Auroras, also known as northern and southern (polar) lights or aurorae (singular: aurora), are natural light displays in the sky, particularly in the polar regions, and usually observed at night. They typically occur in the ionosphere. They are also referred to as polar auroras. This is a misnomer however, because they are commonly visible between 65 to 72 degrees north and south latitudes, which place them a ring just within the Arctic and Antarctic circles. Aurorae do occur deeper inside the polar regions, but these are infrequent and often invisible to the naked eye.
In northern latitudes, the effect is known as the aurora borealis, named after the Roman goddess of dawn, Aurora, and the Greek name for the north wind, Boreas, by Pierre Gassendi in 1621. The aurora borealis is also called the northern polar lights, as it is only visible in the sky from the Northern Hemisphere, with the chance of visibility increasing with proximity to the North Magnetic Pole. (The North Magnetic Pole is currently in the arctic islands of northern Canada.) Auroras seen near the magnetic pole may be high overhead, but from farther away, they illuminate the northern horizon as a greenish glow or sometimes a faint red, as if the Sun were rising from an unusual direction. The aurora borealis most often occurs near the equinoxes. The northern lights have had a number of names throughout history. The Cree call this phenomenon the "Dance of the Spirits." In Europe, in the Middle Ages, the auroras were commonly believed a sign from God (see Wilfried Schröder, Das Phänomen des Polarlichts, Darmstadt 1984).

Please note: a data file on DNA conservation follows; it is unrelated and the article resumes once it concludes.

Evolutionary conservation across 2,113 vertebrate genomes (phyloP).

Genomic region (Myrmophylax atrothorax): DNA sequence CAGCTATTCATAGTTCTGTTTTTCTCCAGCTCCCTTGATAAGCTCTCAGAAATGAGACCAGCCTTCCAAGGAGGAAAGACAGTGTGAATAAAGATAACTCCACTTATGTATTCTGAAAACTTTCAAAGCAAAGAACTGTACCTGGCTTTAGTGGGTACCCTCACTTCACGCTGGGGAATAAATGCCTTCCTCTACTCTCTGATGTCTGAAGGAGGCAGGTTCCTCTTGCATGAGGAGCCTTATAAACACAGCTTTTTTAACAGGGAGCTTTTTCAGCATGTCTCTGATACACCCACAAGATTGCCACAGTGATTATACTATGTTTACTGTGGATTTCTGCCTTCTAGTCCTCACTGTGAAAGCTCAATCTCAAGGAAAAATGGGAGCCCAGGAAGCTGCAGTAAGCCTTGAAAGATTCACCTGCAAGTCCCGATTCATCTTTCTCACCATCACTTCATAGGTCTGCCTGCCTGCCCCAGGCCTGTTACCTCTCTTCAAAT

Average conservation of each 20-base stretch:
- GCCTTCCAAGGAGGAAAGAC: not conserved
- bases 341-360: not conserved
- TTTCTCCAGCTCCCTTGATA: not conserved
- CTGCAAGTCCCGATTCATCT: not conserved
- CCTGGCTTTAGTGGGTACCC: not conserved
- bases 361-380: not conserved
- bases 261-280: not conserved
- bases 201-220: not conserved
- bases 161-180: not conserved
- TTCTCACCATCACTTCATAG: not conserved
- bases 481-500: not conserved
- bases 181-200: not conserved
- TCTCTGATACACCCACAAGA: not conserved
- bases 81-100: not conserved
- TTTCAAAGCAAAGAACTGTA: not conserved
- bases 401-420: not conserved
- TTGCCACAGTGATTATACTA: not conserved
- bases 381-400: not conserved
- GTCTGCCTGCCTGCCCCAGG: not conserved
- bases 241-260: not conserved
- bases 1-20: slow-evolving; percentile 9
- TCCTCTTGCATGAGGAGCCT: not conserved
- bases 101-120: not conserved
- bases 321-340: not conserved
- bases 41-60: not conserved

Its southern counterpart, the aurora australis or the southern polar lights, has similar properties, but is only visible from high southern latitudes in Antarctica, South America, or Australasia. Australis is the Latin word for "of the South."
Auroras can be spotted throughout the world and on other planets. They are most visible closer to the poles due to the longer periods of darkness and the magnetic field.